Thankfully, he’s pretty independent most of the time and can play for awhile on his own, but that means the toys get spread all over and he gets a whole bunch of them out at once and dragged around.

For example, when I work in my office, I keep all the other hallway doors closed and put the baby gate across the office entrance so I can still see and interact with him from my desk. I usually start out with one or two things for him to explore, then hand him more options as he gets bored with the first set, and so on and so on. And before I know it, the hallway looks like this.


And that’s okay, but we needed to pick things up several times a day so we didn’t trip on them, or stub our toes on them—I’m looking at you, Mr. Turtle.

So, we needed a place to stash toys in the hallway without just making a giant pile. That’s what we did for several weeks and it helped, but didn’t really scream “relax” as we headed to bed for the night and had to walk around the stack of haphazardly stashed books and animals. Adding a bin was a super simple fix and even though it still looks like a kid area, it feels tidier to me.

Toy Storage in Hallway 2

In Will’s room, we’re still fairly limited since when he’s in there, he’s usually sleeping or reading. But, we do have a few bins under his bookshelves that we tuck a few things into each evening as we pick up for the day.

Toy storage and book storage in nursery with DIY book ledges 2

The books are a whole topic in themselves because, you guys, we have a lot of books. I mean, a lot. Will might have more books that I do. And that’s saying something. But they are so pretty and I love the time we spend reading in there together. (CLICK HERE for a recap on how we DIYed them.)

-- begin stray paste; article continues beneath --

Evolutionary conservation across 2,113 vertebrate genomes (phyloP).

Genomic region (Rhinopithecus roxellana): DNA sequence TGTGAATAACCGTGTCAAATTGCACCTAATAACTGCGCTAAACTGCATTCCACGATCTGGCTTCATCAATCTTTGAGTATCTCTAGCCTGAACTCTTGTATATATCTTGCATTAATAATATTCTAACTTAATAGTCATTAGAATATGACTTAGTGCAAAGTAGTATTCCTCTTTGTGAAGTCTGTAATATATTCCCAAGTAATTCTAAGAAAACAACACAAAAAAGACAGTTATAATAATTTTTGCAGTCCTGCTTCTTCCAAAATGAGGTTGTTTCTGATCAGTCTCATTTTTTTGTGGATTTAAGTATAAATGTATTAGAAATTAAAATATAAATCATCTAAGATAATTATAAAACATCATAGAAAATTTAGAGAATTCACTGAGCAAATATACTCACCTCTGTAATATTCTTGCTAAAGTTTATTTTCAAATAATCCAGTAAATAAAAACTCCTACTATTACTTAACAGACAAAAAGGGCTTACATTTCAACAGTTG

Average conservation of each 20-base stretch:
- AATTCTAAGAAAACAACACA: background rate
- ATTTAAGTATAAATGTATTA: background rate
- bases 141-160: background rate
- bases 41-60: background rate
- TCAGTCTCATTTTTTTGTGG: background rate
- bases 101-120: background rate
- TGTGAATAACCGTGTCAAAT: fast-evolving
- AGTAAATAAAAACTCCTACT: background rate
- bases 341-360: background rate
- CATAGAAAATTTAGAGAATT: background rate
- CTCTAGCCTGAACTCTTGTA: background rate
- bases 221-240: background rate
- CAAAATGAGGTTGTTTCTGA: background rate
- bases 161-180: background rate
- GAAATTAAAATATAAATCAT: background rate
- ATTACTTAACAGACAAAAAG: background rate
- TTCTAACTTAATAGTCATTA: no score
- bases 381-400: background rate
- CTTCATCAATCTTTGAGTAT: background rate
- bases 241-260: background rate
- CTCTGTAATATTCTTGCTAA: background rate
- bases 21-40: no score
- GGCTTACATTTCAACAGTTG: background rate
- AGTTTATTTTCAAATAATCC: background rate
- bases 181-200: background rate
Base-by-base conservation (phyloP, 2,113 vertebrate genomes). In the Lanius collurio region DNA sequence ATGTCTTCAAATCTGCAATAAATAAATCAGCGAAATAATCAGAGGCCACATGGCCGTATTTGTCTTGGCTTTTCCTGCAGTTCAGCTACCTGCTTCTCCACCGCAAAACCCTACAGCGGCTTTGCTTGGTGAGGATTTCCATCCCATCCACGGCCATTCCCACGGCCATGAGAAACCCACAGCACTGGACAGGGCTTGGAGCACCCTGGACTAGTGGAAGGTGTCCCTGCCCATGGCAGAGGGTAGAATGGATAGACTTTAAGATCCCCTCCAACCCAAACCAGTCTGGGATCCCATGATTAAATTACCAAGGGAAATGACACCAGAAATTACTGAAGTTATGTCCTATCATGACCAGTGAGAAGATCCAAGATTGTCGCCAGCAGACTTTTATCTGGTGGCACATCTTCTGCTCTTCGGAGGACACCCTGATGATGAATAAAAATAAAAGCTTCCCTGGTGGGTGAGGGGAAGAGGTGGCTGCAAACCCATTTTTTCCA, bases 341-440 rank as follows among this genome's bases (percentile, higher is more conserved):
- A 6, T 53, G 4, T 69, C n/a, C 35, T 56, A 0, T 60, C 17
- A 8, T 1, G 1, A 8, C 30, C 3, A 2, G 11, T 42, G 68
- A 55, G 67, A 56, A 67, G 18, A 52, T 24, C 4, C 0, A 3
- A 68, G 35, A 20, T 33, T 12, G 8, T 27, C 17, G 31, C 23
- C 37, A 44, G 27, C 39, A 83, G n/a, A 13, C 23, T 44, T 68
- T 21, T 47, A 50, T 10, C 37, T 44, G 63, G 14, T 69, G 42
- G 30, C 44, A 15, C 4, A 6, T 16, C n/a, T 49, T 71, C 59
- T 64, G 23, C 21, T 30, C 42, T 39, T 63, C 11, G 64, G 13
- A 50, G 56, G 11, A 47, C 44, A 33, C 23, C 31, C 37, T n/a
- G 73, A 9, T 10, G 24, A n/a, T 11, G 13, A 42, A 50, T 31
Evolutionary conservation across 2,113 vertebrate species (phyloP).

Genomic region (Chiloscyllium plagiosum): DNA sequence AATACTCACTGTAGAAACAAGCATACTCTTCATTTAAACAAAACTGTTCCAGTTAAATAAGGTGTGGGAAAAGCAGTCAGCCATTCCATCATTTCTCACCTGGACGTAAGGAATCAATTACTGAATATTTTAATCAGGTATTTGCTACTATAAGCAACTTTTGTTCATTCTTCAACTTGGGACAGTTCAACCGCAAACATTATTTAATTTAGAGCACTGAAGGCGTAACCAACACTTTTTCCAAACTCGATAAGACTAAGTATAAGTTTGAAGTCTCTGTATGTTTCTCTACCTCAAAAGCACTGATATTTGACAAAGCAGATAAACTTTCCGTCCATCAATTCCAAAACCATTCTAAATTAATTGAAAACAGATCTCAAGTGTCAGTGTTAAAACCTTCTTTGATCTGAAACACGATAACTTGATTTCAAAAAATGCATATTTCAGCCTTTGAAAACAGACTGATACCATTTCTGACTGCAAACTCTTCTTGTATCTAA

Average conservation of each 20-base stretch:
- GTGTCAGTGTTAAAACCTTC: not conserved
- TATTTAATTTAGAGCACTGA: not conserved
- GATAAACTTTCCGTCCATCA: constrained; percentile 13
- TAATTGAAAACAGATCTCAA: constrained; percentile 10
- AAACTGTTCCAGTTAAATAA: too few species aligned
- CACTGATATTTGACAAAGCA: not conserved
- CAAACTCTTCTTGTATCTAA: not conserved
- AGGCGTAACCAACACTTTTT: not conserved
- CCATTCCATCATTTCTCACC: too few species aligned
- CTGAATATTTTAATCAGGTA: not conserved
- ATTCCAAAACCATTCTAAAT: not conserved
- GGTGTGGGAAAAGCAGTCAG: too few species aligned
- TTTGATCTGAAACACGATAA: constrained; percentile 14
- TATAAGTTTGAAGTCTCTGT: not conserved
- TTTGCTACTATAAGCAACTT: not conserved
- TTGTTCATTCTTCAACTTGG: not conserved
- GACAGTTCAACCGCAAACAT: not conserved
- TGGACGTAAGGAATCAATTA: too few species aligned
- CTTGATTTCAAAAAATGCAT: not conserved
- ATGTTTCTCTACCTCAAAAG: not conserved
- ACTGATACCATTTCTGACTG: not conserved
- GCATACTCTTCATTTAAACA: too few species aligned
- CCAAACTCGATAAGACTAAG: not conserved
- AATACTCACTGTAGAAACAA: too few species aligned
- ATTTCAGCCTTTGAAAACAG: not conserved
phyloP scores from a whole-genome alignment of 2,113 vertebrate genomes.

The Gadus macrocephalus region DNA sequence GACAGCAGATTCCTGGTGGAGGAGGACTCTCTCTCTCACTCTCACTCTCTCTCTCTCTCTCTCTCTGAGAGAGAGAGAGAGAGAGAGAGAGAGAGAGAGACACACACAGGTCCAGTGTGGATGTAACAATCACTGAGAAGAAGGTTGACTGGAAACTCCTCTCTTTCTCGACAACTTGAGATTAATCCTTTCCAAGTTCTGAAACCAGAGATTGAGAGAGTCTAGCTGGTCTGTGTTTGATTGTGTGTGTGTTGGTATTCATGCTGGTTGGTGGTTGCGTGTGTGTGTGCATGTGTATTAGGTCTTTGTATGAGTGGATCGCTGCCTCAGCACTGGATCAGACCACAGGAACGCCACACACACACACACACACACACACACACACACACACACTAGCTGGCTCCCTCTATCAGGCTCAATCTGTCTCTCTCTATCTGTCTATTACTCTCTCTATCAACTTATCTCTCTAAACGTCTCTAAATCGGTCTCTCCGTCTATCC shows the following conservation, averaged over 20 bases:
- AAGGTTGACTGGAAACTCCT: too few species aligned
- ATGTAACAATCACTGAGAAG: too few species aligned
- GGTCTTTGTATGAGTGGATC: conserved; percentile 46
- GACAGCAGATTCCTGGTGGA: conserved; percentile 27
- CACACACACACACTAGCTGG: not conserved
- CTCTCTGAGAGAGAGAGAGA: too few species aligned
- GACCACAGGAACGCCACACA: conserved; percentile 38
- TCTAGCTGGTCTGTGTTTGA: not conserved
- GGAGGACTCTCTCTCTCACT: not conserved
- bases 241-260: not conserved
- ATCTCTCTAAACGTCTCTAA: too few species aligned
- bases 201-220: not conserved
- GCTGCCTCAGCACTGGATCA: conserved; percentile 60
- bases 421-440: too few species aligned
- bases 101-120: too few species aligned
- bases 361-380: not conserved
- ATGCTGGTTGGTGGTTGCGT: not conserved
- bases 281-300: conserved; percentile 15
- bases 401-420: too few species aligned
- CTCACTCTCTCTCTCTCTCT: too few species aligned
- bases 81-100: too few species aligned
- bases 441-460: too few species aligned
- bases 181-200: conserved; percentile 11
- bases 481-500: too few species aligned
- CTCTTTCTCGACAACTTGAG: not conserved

New modern gray nursery glider from target for gender neutral nursery theme 3

We have most of his books on the upper shelves (where he can’t pull them down) and honestly, there are too many up there to really be effective so I think adding more book storage is going to be on our list of goals for next year. (Want to see how we’re doing on this year’s list? CLICK HERE.)

There are also several stashed in his closet that we’re saving until he’s a little older.

Extra Toy storage and book storage in nursery in closet

And there is a bin in the living room with some of his current favorites that we read during the day. It can be tucked under the TV stand with the bin of toys, but usually, they both sit on the hearth for easy access.

Toy storage in living room in bins under TV stand with Will looking out window

The rest are usually stacked in a pile in his room on the ottoman, side table, or even in the hall toy basket. But as our collection grows, I know we’re going to need a better system for organizing. I also will need to downsize some. It’s just hard because I like them all and Will enjoys reading so much so I feel like it’s a special bond we share.

In general, I think we’re doing okay with the toys and baby-related clutter, but this is certainly an area where I feel we have a lot of growing to do.

Toy storage in living room

I mean, Will is only a year old, so I know there are many, many more messes in our future. Plus, he got a bunch of “bigger toys” like a ride-on train and a bubble mower for his birthday that I’m still figuring out how to store and use efficiently, not to mention this pop up play area. I mean, this thing is huge. It folds up nice and neat, but still…it takes up a lot of space when he’s actually playing with it.

Basement Room Picked Up with Pop Up Play Tent

We are planning a pretty big basement storage project and really trying to think about toy storage with that. I’d love to hear your best toy storage tips for making a space truly family friendly—not just kid-friendly, but a place adults can relax and enjoy, too.